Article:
Coping on the Job

Hand eczema is commonly associated with several professions, which are considered high risk for the complaint because they involved the use of substances considered hand eczema “triggers”. Such jobs include:
  • Hairdressing
  • Construction
  • Printing
  • Catering
  • Dentistry
  • Motor vehicle industry
If you suffer from hand eczema, your employer should be taking necessary precautions to help protect you and others who could be at risk.

These precautions include providing appropriate protective clothing (gloves) and equipment, as well as finding ways to protect you from specific substances if you find they are aggravating your condition.

Think Positive

While eczema is not contagious, chronic eczema can make life distressing and uncomfortable. Many people who suffer from it find it difficult to do their work, and some find it affects their everyday life to a noticeable degree.

Luckily, there are treatments available which might not be seen as a “cure”, but which can keep hand eczema under control. Getting the right diagnosis, identifying certain allergens, irritant and triggers, and using the right emollients with the right frequency can make all the difference.

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Share Your Story, Join the Discussion or Seek Advice..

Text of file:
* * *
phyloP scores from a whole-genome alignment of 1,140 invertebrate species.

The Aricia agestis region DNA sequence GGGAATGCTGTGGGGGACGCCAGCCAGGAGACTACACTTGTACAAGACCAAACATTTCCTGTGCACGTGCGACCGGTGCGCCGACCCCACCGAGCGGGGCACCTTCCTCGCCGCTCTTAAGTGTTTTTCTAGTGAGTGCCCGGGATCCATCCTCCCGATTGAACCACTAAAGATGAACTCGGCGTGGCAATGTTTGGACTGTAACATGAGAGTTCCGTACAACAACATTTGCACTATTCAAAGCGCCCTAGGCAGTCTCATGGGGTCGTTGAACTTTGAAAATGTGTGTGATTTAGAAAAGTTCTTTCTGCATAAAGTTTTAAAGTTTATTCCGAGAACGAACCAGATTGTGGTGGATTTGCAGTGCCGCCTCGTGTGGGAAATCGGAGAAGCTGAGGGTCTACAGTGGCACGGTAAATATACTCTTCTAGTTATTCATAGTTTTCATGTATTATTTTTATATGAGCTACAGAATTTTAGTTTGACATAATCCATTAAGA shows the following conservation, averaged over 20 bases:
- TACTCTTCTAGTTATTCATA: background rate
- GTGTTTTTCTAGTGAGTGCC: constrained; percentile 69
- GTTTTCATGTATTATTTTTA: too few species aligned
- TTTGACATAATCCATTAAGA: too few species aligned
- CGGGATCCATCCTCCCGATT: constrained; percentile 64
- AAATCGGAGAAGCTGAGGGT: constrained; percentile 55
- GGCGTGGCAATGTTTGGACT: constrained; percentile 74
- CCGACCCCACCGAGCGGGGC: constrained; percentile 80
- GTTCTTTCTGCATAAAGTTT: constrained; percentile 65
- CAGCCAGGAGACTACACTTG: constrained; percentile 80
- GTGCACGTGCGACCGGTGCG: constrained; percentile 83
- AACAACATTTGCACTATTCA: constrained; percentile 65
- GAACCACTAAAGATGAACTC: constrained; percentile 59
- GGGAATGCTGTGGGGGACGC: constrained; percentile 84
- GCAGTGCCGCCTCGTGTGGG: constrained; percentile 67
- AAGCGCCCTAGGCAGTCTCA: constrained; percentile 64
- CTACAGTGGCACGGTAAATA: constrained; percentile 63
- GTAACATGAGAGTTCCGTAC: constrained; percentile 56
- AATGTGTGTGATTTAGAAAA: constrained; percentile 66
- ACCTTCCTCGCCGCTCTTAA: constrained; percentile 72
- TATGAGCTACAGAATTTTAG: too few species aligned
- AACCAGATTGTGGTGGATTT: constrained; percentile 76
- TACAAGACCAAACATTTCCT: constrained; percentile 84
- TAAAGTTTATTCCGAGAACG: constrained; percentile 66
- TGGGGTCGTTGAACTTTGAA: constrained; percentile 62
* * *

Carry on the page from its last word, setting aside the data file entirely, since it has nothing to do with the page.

@Ely - Your Question was:

I've had eczema since I was six years old. I am now nearly sixteen and it has calmed down now bit I still need creams to keep it at bay. One result of my eczema that is particularly distressing me is the effect left on my face. The region underneath my nose is a mixture of discolouration and overpigmentation. For years I've been trying to get my skin colour back to normal but it goes back and forth with colouring and my doctor said just use 50/50 but I'm sick to death. I always have to wear makeup when I go out but then I can't use my 50/50 cream. I don't know what to do anymore and I've done so much research but I'm sick to death of this, it's made me so insecure."


Our Answer is:
I am sorry to hear this. If you haven't already, I can only suggest you re-visit your GP and ask for a referral to a skin specialist due to the fact it is having a psychological effect on your general levels of confidence. I hope this helps.

SkinHelp - 6-Aug-15 @ 11:23 AM
I've had eczema since I was six years old. I am now nearly sixteen and it has calmed down now bit I still need creams to keep it at bay. One result of my eczema that is particularly distressing me is the effect left on my face. The region underneath my nose is a mixture of discolouration and overpigmentation. For years I've been trying to get my skin colour back to normal but it goes back and forth with colouring and my doctor said just use 50/50 but I'm sick to death. I always have to wear makeup when I go out but then I can't use my 50/50 cream. I don't know what to do anymore and I've done so much research but I'm sick to death of this, it's made me so insecure.
Ely - 5-Aug-15 @ 1:34 AM